We live in a world of conspicuous consumption. People make money to buy the things to make us happy enough to make more money to buy more things. Even the penny has value, as much as we treat them as useless; in great quantity, they can buy happiness too!
I am equally guilty of it conspicuously consuming, I make no bones about that. I work hard, as does my husband; it took a long time for us to get to a place of comfort—we are not rich, but with a little saving and careful money management we can afford to buy what we want.
Do we? Not always. We are happy with what we have, and while sometimes we fantasize about what we would do if we ever won the lottery, we both laugh and end the conversation with how lucky we are to have what we already have.
Because we are aware of what we have and are grateful for it, we are mindful of what others do not have.
This new DIY trend of penny flooring and other large-scale decor makes my stomach turn.
A popular Toronto television personality and professional contractor, whom I frequently watched and endorsed, recently installed a penny floor in his office, and I was immediately turned off.
I was stunned at how someone who is usually quite cost-conscious yet socially aware could not see the optics of how gross this was. It turns out that is exactly why he did it: he was being cost-conscious. He, who could easily afford to not be cost-conscious in his own office, chose to use $300 in pennies (that his children helped collect!) in his floor.
So many people in the world do not have even one tenth of what we have, and are barely surviving. There are kids that go to school hungry every day (not to mention the kids who can’t even go to school), and here we are putting the same amount of money that would provide a meal for almost 85 children (TenFed, through Kids Against Hunger Canada, gives $3.00 from every item sold to KAHC, who in turn uses that $3.00 to provide ten (10!!!) meals for hungry kids. That’s 100 meals for hungry kids, sitting in someone’s floor.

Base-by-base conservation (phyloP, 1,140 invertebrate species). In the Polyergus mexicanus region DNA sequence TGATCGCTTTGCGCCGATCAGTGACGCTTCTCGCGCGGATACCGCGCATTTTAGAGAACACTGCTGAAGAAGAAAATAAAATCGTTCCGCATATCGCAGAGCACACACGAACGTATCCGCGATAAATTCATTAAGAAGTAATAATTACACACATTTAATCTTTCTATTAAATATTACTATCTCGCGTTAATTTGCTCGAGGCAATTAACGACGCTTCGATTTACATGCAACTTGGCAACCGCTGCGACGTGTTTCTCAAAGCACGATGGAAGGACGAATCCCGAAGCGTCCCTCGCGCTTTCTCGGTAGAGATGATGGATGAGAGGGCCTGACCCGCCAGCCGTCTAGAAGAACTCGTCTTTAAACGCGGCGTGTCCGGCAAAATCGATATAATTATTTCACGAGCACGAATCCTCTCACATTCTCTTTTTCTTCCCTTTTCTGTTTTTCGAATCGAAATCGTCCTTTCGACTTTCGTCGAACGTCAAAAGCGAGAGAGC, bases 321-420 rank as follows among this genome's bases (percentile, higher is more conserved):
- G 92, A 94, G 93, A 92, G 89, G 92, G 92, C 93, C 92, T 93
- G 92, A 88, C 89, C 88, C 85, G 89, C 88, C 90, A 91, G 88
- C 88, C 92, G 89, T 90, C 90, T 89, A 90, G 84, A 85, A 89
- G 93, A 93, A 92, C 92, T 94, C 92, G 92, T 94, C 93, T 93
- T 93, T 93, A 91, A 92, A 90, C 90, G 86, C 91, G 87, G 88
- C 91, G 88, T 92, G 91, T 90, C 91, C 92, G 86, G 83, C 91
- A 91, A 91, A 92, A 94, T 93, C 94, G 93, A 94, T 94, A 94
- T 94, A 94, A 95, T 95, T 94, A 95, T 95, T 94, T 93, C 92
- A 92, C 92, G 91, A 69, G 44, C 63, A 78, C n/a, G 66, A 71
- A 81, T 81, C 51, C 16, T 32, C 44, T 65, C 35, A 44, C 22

This may not be a popular opinion, and even my own DIY eye thinks it looks nice, but nothing could ever be nice enough to warrant the use of actual, usable currency for large-scale projects in such a worthless way.
The more I searched online for people using currency for DIY projects, the worse I felt. There has to be tens of thousands of dollars, if not more, in North America alone sitting in people’s homes, as part of a large-scale decor choice.
You want to put a few pennies around a mason jar as a candle holder? Have at it. Want to make 500 candle holders with 25 pennies glued to each one? Use your $125 to feed a hungry child for a month.
I am not saying don’t spend your money on whatever you want. If you are rich and you want to bathe in a vat of rare honey from the remote islands of wherever, by all means, the world is your honeycomb! All I am asking is that we stop using actual, physical money for anything other than it’s intended use: exchange for goods and/or services, or to feed a hungry tummy.
Yes, the penny is being phased out, but wait: I did my research. The penny is still, and will continue to be until there are no more in circulation, a valid and exchangeable currency. Banks will still exchange them for paper and/or other coins, and businesses will still accept them in cash transactions.